The "administration time requirements", or time that the applicator, tablet or film should remain in contact with the absorption surface in order to obtain the maximum absorption, did not reach a high consensus level (48% of the participants). It is possible that the participants assumed that the application is equally rapid for all the pharmaceutical forms of transmucosal fentanyl, or that this factor is not decisive for the speed of onset of analgesic effect.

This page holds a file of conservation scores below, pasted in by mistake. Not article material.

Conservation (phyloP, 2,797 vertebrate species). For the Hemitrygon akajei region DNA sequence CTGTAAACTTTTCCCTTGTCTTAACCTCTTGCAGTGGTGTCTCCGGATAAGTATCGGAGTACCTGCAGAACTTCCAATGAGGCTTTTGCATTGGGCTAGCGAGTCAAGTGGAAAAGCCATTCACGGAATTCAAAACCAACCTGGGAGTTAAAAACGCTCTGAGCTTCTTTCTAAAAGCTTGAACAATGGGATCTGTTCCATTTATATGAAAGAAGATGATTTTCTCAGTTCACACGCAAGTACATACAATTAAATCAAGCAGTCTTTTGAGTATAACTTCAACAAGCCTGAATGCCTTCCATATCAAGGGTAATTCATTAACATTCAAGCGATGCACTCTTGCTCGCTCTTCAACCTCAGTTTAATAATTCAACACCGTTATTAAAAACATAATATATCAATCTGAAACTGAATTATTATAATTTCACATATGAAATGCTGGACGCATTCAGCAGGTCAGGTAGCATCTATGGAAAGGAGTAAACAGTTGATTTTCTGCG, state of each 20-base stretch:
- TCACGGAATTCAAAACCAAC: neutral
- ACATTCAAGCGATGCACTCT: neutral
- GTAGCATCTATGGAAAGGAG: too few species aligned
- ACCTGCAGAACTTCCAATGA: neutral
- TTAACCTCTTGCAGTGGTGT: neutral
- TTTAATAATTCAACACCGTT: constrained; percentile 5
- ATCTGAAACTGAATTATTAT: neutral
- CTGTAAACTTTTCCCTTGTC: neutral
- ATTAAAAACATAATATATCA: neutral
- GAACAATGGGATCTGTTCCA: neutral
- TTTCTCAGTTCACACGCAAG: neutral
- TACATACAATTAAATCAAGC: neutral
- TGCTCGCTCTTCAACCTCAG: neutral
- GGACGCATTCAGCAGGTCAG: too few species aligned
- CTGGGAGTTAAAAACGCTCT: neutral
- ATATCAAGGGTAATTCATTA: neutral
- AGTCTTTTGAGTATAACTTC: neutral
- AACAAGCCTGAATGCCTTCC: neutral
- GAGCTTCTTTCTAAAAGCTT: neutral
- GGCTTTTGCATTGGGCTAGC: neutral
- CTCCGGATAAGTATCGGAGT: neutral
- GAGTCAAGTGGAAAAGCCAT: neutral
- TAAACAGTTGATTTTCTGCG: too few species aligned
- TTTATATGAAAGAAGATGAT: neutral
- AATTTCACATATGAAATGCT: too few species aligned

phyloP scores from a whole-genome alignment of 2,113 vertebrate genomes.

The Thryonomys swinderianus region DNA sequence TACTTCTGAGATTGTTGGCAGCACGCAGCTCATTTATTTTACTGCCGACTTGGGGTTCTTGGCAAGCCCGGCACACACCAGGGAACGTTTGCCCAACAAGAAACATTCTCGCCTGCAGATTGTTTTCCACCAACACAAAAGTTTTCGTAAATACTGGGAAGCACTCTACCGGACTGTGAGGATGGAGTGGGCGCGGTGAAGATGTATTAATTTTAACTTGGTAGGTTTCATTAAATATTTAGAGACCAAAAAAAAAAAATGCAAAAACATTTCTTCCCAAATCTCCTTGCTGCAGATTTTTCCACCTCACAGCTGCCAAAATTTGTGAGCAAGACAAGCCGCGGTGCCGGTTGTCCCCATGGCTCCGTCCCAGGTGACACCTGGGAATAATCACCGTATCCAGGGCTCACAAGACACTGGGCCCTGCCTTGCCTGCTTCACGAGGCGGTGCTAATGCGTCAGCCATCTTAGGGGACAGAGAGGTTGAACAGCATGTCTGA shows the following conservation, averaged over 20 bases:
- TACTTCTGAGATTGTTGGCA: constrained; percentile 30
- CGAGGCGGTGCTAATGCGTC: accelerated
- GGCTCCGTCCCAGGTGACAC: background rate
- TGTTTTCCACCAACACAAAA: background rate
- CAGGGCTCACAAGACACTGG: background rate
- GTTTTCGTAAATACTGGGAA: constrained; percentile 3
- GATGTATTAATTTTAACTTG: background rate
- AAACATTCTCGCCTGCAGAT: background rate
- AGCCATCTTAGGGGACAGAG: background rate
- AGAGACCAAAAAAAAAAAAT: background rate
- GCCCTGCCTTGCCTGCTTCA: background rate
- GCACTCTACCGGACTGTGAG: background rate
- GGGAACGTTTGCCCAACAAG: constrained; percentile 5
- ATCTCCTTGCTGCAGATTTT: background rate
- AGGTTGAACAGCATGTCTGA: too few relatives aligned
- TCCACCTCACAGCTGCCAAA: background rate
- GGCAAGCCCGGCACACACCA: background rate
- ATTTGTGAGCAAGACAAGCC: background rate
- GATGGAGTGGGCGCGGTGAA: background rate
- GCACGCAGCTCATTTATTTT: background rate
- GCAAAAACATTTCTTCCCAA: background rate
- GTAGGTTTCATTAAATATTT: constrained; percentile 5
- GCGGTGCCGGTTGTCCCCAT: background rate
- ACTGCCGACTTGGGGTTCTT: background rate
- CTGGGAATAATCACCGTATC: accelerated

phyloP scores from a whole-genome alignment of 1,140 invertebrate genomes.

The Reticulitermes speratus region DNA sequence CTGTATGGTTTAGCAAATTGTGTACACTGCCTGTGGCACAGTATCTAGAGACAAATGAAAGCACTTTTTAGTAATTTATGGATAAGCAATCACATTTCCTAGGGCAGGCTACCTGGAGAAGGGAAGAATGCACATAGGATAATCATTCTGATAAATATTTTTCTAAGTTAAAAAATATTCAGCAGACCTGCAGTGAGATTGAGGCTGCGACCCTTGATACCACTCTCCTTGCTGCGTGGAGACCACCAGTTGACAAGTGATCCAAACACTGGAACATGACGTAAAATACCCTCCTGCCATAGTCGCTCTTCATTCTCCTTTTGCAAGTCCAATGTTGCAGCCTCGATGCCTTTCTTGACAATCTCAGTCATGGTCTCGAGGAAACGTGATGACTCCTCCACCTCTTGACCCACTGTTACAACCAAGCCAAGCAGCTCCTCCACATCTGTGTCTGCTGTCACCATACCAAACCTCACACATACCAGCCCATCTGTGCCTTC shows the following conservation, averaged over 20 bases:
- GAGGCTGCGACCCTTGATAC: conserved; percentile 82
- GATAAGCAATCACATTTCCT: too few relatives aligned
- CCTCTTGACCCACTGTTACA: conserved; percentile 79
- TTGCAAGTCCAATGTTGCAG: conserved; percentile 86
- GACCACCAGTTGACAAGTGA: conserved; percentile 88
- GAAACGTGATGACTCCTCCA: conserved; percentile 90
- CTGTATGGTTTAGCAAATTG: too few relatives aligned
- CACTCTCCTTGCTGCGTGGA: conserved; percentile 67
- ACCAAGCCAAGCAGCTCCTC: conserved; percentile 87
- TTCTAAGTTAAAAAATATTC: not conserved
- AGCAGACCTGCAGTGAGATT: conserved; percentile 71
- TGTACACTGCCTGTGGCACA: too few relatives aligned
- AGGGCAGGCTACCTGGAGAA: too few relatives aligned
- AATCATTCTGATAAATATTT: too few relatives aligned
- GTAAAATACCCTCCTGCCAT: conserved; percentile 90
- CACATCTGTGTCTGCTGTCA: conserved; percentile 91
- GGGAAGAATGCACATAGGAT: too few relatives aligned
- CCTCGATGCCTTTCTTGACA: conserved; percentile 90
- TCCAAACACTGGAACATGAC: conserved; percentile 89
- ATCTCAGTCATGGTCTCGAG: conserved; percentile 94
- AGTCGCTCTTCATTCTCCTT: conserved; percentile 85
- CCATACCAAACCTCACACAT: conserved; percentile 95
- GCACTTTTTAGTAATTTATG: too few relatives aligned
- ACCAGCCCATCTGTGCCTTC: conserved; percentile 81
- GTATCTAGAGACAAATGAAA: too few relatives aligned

The "level of scientific evidence" was not a main decisive attribute (47% of the participants). The studies that have rigorously addressed the comparison between the different options to establish which ones have a better risk-benefit balance are scarce 9. However, a Spanish survey published in 2010 showed that a high percentage of oncologists are unaware of some concepts of potential clinical importance, such as the actions of drugs on different opioid receptors 37. The consensus is clear regarding the administration of fast-acting fentanyl for the treatment of BTcP and Spanish oncologists see transmucosal fentanyl as an effective therapy. However, an effort to disseminate the technical aspects that would allow oncologists to know thoroughly the different therapeutic options seems to be a priority. In addition, despite the prevalence of BTcP and being a negative prognostic factor in cancer patients, the BTcP is underdiagnosed and poorly treated. A qualitative study conducted in Spain determined the adherence to the Clinical Guideline for the Treatment of Cancer Pain of the Spanish Society of Medical Oncology 38. This study showed that, despite unanimity (100%) regarding the need for specific treatment for the BTcP and in the use of fentanyl as the first-choice drug (99%) was found among oncologists (n = 83), the guideline suffers from a limited compliance, in part because of its low diffusion and in part because of the potential confusion regarding certain recommendations 39. Also, a study conducted with American oncologists showed that one of the barriers identified for the adequate treatment of pain was the need for specific training in this field 40. Despite transmucosal fentanyl is clearly perceived by Spanish oncologists as a safe and well tolerated therapy against BTcP, it is necessary to continue training healthcare staff at all levels.